an application stored on the nonvolatile storage device; and
an application delivery tool, the application delivery tool including:
means for determining whether a client computing device is constrained;
means for processing the application for the client computing device in response to determining that the client computing device is constrained, the processing further including:
means for creating a scripted representation of the application, wherein said means for creating includes calling an API from a markup language window toolkit stored on the nonvolatile storage device; and
means for sending the scripted representation to the client computing device; and
means for delivering the application to the client computing device in response to determining that the client computing device is not constrained, such that when the application is executed at the client computing device, the execution includes calling an API from an abstract window toolkit.
12. The information handling system as described in claim 11 wherein the scripted representation includes HTML code.
13. The information handling system as described in claim 11 wherein the scripted representation includes JavaScript code.
14. The information handling system as described in claim 11 wherein the application is an applet.
15. A computer program product for executing an application containing executable code that calls one or more named APIs, wherein each of the named APIs corresponds with both an API from a markup language window toolkit and an API from an abstract window toolkit, said computer program product comprising:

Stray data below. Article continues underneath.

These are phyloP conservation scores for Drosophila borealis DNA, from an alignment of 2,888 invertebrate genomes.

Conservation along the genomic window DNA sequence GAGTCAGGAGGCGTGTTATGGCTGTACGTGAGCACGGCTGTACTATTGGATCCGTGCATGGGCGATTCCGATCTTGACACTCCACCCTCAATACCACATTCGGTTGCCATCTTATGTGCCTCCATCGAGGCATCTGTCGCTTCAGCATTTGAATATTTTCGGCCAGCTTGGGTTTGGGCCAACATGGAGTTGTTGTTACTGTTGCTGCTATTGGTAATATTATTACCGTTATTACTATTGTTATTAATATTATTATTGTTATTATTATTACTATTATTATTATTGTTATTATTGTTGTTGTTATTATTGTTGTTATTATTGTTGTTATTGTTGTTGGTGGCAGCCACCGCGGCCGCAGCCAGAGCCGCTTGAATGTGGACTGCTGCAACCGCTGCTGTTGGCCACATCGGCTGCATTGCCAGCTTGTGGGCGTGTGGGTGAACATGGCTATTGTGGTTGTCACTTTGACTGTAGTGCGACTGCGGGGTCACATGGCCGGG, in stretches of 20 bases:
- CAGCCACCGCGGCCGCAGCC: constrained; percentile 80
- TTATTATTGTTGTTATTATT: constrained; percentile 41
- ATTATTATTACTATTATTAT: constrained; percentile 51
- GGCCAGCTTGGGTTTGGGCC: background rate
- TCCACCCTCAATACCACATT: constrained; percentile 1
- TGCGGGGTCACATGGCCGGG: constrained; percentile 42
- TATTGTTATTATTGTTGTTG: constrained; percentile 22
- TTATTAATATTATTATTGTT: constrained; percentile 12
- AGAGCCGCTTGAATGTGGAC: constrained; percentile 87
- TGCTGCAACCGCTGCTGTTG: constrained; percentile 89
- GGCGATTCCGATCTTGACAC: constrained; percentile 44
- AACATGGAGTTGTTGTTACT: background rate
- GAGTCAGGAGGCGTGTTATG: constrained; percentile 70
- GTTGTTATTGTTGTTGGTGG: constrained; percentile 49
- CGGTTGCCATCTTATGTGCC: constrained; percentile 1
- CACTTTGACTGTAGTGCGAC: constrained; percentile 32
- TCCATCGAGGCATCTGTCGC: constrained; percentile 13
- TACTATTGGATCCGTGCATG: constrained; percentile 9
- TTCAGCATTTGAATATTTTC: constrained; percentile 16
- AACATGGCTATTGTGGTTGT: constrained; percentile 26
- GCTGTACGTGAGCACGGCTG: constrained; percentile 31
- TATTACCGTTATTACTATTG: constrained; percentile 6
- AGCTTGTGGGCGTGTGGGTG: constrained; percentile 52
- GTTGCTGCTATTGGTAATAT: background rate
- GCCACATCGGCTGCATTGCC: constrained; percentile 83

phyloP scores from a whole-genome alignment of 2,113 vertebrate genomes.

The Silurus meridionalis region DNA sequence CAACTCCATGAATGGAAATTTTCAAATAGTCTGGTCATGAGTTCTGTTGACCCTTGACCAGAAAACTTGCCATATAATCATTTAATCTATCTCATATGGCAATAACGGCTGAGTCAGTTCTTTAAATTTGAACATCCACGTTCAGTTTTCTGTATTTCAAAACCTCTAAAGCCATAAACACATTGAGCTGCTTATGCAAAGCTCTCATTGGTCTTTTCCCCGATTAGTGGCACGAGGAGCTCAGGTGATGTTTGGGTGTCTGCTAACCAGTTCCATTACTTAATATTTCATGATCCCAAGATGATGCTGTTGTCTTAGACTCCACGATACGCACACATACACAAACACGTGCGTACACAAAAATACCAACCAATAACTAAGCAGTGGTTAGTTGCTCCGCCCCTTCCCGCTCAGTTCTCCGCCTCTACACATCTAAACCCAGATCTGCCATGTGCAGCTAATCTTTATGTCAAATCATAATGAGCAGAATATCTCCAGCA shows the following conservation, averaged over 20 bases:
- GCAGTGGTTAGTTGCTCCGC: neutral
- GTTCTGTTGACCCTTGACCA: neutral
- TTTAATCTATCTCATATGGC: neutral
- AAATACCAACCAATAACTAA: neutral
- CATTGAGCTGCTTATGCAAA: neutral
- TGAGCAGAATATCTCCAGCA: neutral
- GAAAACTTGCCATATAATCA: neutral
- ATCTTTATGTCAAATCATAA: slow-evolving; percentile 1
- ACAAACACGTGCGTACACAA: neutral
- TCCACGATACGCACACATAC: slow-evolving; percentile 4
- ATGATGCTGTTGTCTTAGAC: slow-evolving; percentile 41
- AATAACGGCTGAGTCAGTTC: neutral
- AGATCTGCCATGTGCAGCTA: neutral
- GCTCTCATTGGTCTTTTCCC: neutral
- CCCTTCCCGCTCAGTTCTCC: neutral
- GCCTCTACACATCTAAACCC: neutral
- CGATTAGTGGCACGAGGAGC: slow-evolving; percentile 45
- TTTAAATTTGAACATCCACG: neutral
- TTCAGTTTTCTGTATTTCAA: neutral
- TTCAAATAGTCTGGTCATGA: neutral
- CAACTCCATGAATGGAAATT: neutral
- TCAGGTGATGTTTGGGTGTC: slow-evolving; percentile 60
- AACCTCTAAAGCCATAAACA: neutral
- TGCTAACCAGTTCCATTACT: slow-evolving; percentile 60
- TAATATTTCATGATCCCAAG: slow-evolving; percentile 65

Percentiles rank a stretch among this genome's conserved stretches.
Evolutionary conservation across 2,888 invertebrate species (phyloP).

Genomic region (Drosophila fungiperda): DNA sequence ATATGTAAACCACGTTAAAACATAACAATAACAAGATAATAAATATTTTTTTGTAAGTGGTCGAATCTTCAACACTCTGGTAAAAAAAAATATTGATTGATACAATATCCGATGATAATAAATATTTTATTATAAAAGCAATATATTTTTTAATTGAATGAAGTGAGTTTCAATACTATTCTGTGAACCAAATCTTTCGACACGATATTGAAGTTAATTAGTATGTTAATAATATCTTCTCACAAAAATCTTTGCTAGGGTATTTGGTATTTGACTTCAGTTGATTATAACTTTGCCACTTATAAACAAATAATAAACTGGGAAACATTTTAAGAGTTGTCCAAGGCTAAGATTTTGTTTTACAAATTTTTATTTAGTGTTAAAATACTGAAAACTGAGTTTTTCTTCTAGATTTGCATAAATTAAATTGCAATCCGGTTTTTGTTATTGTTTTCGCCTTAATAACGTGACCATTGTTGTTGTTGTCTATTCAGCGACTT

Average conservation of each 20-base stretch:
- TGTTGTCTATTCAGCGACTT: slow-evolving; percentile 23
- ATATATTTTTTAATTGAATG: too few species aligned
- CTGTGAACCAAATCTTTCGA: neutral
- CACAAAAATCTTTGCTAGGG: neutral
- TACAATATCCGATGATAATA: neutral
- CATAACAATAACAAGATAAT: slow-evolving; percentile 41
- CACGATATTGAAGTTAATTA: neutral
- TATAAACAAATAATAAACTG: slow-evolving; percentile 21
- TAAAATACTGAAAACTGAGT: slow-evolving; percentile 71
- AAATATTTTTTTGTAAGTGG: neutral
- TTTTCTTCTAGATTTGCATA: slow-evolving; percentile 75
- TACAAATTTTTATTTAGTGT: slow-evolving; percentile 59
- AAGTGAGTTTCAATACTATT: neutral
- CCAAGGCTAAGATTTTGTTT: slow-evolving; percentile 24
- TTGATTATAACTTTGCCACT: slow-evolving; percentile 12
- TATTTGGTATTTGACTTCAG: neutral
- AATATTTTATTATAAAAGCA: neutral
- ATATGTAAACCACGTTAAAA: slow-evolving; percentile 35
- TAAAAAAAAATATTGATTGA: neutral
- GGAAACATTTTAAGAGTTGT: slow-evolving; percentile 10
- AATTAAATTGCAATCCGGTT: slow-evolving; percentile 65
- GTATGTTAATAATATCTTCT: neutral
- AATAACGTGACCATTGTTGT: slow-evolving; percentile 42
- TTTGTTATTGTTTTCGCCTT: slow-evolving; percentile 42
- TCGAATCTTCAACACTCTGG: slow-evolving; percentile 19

means for determining whether a client computing device is constrained;
means, responsive to a determination that the client computing device is constrained, for processing the application, the processing resulting in a scripted representation, wherein said means for processing the application includes calling the API from the markup language window toolkit;
means, responsive to a determination that the client computing device is constrained, for sending the scripted representation to the client computing device; and
means, responsive to a determination that the client computing device is not constrained, for sending the application to the client computing device, such that when the application is executed at the client computing device, the execution includes calling the API from the abstract window toolkit.
16. The computer program product as described in claim 15 wherein the application is an applet.